It's my story: helping care-experienced young people give effective media interviews

Some techniques for getting the best out of interviews

Trainer notes

There are a variety of techniques people can use to polish up their performance in interviews, but it is better to keep the advice you give to young people as simple as possible. Focus on the main issues during a training session, such as sticking to the agenda. However, you may need to be aware of some of these additional issues, so you can pick up on particular points that arise during interview practice, or in order to answer questions. 

This section includes:

General hints and tips for giving interviews

This general list recaps some points already covered as well as offering some new information.

Help young people recognise that it is natural to feel nervous before an interview. (There are stories about famous presenters and newsreaders who have been spotted trembling in the lift before going on air!) See Nerves are normal in the next section.

Body language

We convey a great deal about ourselves from our body language. An anxiously tapping foot or arms hugged tightly across our chest give off signals to the viewer – and may also affect our voice, even if the audience cannot see us.

Getting too relaxed and leaning back too much in the chair may convey to the audience that we are a little bit arrogant or nonchalant about the subject. Leaning forward too far can appear anxious or too intense.

Subtle changes in body language can be used to convey different moods and changes in the argument. For example, if you lean forward at a particular point this can signal that you are really engaging with the conversation about this topic – or can help to make other people feel included in the point you are making. However, these techniques are probably best taught by someone who is experienced in training people in interview techniques. In basic training it is better to encourage young people to aim for a still upright - but not stiff posture - during an interview.

Tone of voice

If somebody makes a brilliant or passionate point but does it in a flat, uninteresting voice, the impact of what they say may be lost.

Some people find it easy to use their voices and to recognise ways that other people do this. However, not everyone can do this naturally, so if you find this hard to do, it is best not to go into too much detail about this issue. Simply encourage young people to recognise that their voices can help them make their arguments effectively.

An interesting voice has variations in:

Slowing down the pace can help to emphasise a key point. And is appropriate if we are talking about something very sad or serious. Speeding up the pace can make us appear focused and business-like. It can also make us seem happier and more bouncy.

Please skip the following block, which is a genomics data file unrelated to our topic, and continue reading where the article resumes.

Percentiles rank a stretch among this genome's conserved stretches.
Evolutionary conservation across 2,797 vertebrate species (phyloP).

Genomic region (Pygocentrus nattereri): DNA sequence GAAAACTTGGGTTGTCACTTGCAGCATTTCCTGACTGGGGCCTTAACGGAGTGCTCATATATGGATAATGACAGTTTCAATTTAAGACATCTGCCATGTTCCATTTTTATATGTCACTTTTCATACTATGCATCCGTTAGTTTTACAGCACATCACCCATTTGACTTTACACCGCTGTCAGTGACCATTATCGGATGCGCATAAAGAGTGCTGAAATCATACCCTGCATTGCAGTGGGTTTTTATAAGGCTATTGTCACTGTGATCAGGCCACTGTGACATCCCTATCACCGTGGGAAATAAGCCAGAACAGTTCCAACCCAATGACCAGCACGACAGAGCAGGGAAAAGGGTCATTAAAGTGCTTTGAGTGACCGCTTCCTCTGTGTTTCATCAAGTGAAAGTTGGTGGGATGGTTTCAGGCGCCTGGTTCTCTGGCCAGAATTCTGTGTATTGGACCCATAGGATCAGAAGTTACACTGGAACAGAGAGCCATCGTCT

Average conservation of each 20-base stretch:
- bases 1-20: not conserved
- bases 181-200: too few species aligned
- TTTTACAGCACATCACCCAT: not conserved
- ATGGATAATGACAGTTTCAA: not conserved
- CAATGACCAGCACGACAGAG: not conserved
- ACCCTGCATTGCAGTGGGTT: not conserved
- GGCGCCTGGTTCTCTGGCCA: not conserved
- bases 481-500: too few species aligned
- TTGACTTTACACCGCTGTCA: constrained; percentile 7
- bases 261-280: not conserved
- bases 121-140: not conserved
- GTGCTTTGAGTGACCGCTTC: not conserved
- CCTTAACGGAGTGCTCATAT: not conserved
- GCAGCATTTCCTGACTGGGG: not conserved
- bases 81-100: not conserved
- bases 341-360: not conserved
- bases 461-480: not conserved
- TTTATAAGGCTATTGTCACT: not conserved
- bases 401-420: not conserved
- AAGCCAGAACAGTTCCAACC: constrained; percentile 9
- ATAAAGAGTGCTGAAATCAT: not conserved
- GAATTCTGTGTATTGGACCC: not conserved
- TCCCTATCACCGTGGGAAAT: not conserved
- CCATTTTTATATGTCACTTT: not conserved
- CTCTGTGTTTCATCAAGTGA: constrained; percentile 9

For example, if you are changing the subject with the ABC technique it can be useful to speed up the pace slightly to appear efficient and purposeful as you Acknowledge and Bridge, and then slow the pace down slightly as you take Control and start to make your point. (This works best if done naturally – it is best not to teach someone to do this. Just make them aware that this option is available.)

Changing pitch and projection can also help us make a point. Speaking slightly more loudly and deeply can lend emphasis to a particular point you want to stress. Speaking more gently and softly can make us appear kind and sympathetic.

Alma has a rich, soft voice which is good for radio and television, and she uses changes in pitch and pace to emphasise her points. She also has a friendly expression that encourages the viewer to warm to her point of view. (From media training with Voices from Care Cymru, commissioned by SCIE)

What is most important is to encourage young people to aim for some variation in the way they speak. You can demonstrate this by talking to young people in a monotone (everything at the same pitch and pace and keeping your voice as expressionless as possible). Then demonstrate the contrast by using variations in speed, volume and how serious or light your tone is.

Demonstrating this also provides an opportunity to show that ‘tub-thumpers’ do not make good interviewees. (‘Tub-thumpers’ are people who speak very loudly and forcefully and may bang the table to emphasise their point.) While being passionate about your subject is great, a tub-thumper comes across as arrogant, opinionated and not prepared to listen to other people’s points of view.

Preparing for a television interview

Television often feels more daunting than radio – people feel ‘exposed’ by knowing that the audience can see them. There are also some technical aspects of television which can make interviewees feel intimidated as they are unfamiliar, so it is best to explain these to young people in advance.

These notes provide more detailed information to enable you to expand on the points covered in Slide 17.

Slide 17: sample text

Hints for giving TV interviews

  • Wear clothes that won’t distract the audience – you want them to listen to you, not try and read the slogan on your top
  • If they offer you make-up, wear it
  • Expect to have a lapel microphone tucked into your clothes with the transmitter in your back pocket
  • Sit with your feet on the ground
  • Sit upright with your hands resting on your lap 
  • Look directly into the interviewer’s eyes – not at the camera
  • After the interview wait until you are told to move